Families may experience food shortages during an emergency or natural disaster. Head Start and Early Head Start family services staff and home visitors can partner with you to:
- Access food assistance
- Track your progress and celebrate your successes
Spotlight On: Food Assistance
Access Food Assistance
Your family services staff or home visitor can give you information about different types of food assistance programs. They can help you determine your eligibility and help you apply.
- WIC and SNAP. The Special Supplemental Nutrition Program for Women, Infants, and Children (WIC) or the Supplemental Nutrition Assistance Program (SNAP) can help you meet your food needs.
- The federal Food and Nutrition Service (FNS) is approving states to provide increased benefits to SNAP households that normally receive less than the maximum benefit, to address temporary food needs.
- Use the WIC State Waivers and the SNAP State Waivers online search tools to learn about waivers in your state to address temporary family food needs.
- Learn more about WIC and SNAP and how to apply for benefits on the FNS website.
- Food banks. Use the Find Your Local Food Bank online tool to locate food banks and meal distribution programs in your community.
- National Hunger Hotline. The U.S. Department of Agriculture (USDA) National Hunger Hotline provides information about meal sites, food banks, and other local social services across the country.
- English: 866-3-HUNGRY (866-348-6479) (toll-free)
- Spanish: 877-8-HAMBRE (877-842-6273) (toll-free)
- Food shopping tools. The USDA has online tools to help families set budgets for healthy meals, plan meals, and read food labels. You can find the tools on ChooseMyPlate.gov.
- Food assistance for families with school-aged children. The USDA is coordinating several efforts that may apply to older siblings of children in Head Start and Early Head Start programs.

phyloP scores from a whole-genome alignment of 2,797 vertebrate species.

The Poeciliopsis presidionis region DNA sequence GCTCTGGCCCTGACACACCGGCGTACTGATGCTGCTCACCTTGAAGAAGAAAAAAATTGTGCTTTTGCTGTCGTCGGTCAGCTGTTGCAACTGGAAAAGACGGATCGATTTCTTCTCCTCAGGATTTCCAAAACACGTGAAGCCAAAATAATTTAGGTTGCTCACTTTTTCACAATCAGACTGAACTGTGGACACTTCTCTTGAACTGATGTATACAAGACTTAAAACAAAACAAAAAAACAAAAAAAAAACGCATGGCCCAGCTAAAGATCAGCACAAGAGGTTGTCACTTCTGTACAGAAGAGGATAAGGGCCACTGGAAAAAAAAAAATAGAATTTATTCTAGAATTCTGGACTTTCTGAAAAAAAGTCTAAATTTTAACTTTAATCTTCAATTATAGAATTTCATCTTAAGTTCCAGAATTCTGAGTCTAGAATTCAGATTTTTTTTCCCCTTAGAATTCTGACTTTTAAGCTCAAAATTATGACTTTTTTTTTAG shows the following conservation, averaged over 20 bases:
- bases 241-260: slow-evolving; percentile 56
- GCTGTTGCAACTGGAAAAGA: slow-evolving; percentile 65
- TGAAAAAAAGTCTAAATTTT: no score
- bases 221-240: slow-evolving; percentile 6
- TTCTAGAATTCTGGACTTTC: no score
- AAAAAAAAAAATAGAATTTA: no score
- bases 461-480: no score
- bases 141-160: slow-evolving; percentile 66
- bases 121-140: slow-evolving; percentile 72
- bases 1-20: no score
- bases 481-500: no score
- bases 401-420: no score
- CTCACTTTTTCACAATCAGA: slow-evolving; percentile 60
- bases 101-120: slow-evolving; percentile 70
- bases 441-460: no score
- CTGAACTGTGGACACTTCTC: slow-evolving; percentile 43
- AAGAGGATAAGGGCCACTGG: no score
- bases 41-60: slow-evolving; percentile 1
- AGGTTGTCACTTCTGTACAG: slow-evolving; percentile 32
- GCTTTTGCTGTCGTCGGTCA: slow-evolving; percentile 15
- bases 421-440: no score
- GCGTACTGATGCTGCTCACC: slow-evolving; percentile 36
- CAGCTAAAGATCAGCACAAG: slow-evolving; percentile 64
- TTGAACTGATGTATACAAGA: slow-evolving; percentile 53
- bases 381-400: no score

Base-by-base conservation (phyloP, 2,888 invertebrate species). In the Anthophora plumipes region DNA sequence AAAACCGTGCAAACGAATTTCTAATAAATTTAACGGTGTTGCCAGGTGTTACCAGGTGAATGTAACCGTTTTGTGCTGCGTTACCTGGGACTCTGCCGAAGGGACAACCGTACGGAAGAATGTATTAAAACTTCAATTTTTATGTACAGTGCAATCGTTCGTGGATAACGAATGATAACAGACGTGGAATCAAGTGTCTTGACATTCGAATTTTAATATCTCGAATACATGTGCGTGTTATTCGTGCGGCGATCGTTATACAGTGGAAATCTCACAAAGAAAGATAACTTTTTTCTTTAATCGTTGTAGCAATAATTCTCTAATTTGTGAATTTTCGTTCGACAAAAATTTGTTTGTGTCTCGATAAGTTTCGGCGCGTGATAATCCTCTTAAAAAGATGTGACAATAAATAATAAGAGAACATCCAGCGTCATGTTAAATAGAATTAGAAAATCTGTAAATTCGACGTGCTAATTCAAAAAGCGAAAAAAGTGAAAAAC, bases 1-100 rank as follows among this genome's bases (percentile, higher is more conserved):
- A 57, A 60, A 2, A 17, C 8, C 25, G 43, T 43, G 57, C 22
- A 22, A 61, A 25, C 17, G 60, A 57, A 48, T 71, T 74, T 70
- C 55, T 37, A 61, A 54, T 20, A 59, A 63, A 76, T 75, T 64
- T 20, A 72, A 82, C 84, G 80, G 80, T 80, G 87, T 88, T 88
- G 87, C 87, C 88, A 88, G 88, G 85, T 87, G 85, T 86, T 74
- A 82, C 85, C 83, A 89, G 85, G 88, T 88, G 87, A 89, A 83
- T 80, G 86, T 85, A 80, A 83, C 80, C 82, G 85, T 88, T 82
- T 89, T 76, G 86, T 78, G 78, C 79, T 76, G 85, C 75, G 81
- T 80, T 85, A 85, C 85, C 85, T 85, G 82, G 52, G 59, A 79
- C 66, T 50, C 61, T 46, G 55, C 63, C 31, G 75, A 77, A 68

- The Meals-to-You program provides families in rural school districts with boxes that contain 20 nutritious meals — 10 breakfasts and 10 lunches — for children who would normally receive breakfast and lunch at school over two weeks. Contact your school district to see if it is participating in this program.
- Use the Meals for Kids Site Finder online tool to find free meals for your school-aged children. This website has information on nearby school meal distribution sites, as well as hours of operation and contact information. The service is available in English and Spanish.
- The Pandemic Electronic Benefits Transfer (P-EBT) program gives some households with school-aged children an EBT card that families can use to buy food. The P-EBT card has the value of the free breakfast and lunch reimbursement rates for the days schools are closed. Schools must close for at least five consecutive days for families to receive a P-EBT card. For your family to be eligible, your children must receive free or reduced-price school meals and attend schools that offer free school meals. You can learn more on the FSN website.
Track Your Progress and Celebrate Your Successes
Family services staff and home visitors can follow up with you about your progress toward accessing food assistance. Celebrate your successes!
« Go to Partnering with Families to Build Economic Security During Emergencies
Resource Type: Article
National Centers: Parent, Family and Community Engagement
Last Updated: February 18, 2022